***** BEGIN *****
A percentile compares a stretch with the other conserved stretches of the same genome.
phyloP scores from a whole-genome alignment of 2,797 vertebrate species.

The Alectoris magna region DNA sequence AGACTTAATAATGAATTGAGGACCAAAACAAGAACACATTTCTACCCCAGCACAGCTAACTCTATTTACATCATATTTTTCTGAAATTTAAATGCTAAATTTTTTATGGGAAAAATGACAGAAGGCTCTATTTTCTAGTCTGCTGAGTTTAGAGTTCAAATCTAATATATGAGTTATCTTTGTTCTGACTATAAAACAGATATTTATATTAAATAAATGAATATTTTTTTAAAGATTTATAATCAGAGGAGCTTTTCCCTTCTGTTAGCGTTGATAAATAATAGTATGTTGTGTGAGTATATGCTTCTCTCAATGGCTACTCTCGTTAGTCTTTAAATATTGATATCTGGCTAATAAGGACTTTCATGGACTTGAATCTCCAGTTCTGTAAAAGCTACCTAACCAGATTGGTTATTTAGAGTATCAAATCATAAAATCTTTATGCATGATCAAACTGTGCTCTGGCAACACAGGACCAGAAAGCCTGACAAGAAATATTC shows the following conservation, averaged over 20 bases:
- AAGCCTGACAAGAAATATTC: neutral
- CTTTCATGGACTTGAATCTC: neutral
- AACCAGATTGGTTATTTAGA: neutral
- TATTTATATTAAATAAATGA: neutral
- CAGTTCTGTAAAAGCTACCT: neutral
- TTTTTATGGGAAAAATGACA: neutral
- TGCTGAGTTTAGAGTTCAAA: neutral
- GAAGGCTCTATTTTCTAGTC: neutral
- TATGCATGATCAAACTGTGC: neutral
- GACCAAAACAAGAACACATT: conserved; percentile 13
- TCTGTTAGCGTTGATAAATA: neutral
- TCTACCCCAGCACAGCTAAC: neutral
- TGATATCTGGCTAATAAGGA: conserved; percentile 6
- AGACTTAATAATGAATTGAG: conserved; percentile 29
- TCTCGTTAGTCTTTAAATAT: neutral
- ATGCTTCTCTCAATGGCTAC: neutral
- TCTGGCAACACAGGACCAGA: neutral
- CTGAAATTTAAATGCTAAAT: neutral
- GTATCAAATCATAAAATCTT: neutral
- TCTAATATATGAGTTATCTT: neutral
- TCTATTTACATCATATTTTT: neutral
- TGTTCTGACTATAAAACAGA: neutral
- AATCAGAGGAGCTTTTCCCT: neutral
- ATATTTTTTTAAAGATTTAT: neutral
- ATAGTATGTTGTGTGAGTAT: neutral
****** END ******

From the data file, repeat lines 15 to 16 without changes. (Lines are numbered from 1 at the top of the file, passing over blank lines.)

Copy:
- TCTACCCCAGCACAGCTAAC: neutral
- TGATATCTGGCTAATAAGGA: conserved; percentile 6